Southern Pacific Transportation Co. has won the E.H Harriman Memorial gold medal for employee safety for 1988. It is the third year in a row Southern Pacific has been honored with the award.
Norfolk Southern Corp. took the second-place silver medal award and the bronze medal went to the Atchison, Topeka and Santa Fe Railway Co.These companies are long-haul railroads classified as Group A, whose employees worked a total of 15 million employee-hours or more during the year.
For the 10th year in a row, the Denver and Rio Grande Western Railroad Co. took the gold medal in Group B (where employees worked 4-15 million hours) while the Missouri-Kansas-Texas Railroad Co. won the silver medal and the Grand Trunk Western Railroad Co. won the bronze medal. With D&RGW merged with Southern Pacific, there is certain to be a new gold medal winner in Group B for 1989.
For the 13th consecutive year, the gold medal in Group C (less than 4 million hours) went to Florida East Coast Railway Co. The Bessemer and Lake Erie Railroad Co. won the silver medal and the Green Bay and Western Railroad Co. took the bronze award.
In Group ST, (switching and terminal companies) the Port Terminal Railroad Association of Houston, took the gold medal; the Terminal Railroad Association of St. Louis won the silver medal and the Indiana Harbor Belt Railroad Co. won third place.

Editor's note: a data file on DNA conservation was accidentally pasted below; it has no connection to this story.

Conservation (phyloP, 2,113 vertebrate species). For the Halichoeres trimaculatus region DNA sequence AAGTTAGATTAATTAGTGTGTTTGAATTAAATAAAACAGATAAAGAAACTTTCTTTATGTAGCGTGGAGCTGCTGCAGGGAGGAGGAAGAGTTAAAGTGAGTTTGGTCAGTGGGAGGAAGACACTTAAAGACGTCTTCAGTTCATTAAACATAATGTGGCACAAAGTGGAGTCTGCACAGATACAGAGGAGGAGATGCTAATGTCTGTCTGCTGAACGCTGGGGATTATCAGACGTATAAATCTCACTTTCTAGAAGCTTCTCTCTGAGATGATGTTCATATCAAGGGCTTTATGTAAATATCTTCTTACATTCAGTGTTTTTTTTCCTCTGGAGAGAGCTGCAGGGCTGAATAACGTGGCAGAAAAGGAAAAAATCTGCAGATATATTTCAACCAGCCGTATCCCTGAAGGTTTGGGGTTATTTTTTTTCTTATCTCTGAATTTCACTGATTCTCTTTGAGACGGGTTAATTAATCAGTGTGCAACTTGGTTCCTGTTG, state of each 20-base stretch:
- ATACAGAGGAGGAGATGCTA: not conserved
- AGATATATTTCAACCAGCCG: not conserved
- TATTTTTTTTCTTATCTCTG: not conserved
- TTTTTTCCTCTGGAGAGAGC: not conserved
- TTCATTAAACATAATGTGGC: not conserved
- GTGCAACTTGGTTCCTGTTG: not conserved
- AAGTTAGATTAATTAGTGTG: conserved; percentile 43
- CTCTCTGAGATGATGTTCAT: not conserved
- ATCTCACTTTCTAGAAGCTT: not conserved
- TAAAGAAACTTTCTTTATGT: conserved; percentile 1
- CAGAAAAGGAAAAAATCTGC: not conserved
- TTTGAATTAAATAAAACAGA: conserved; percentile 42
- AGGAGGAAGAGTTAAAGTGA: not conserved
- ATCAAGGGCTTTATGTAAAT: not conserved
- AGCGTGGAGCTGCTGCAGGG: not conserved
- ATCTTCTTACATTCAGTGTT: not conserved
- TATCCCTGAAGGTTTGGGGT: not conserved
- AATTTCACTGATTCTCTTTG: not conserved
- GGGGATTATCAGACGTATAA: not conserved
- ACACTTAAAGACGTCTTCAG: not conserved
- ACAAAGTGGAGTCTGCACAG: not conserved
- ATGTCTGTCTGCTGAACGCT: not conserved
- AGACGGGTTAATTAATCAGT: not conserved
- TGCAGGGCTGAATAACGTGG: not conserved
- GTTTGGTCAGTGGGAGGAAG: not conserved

Special certificates of commendation for improved safety went to four railroads: National Railroad Passenger Corp. (Amtrak); Kansas City Southern Railway Co.; Green Bay and Western Railroad Co. and the Indiana Harbor Belt Railroad Co.
The annual rail employee safety awards were initiated in 1913 by the late Mrs. Mary W. Harriman in memory of her husband Edward H. Harriman, a pioneer in American railroading. The awards are being administered by the E.H. Harriman Memorial Awards Institute, with support from the Mary W. Harriman Foundation.
Winners are chosen by a selection committee composed of individuals prominent in the transportation field.
Awards are granted to railroads on the basis of the lowest casualty rates per 200,000 employee-hours worked - a formula that takes into account the volume of work performed, as well as the number of fatalities, injuries and occupational illnesses reported to the Federal Railroad Administration.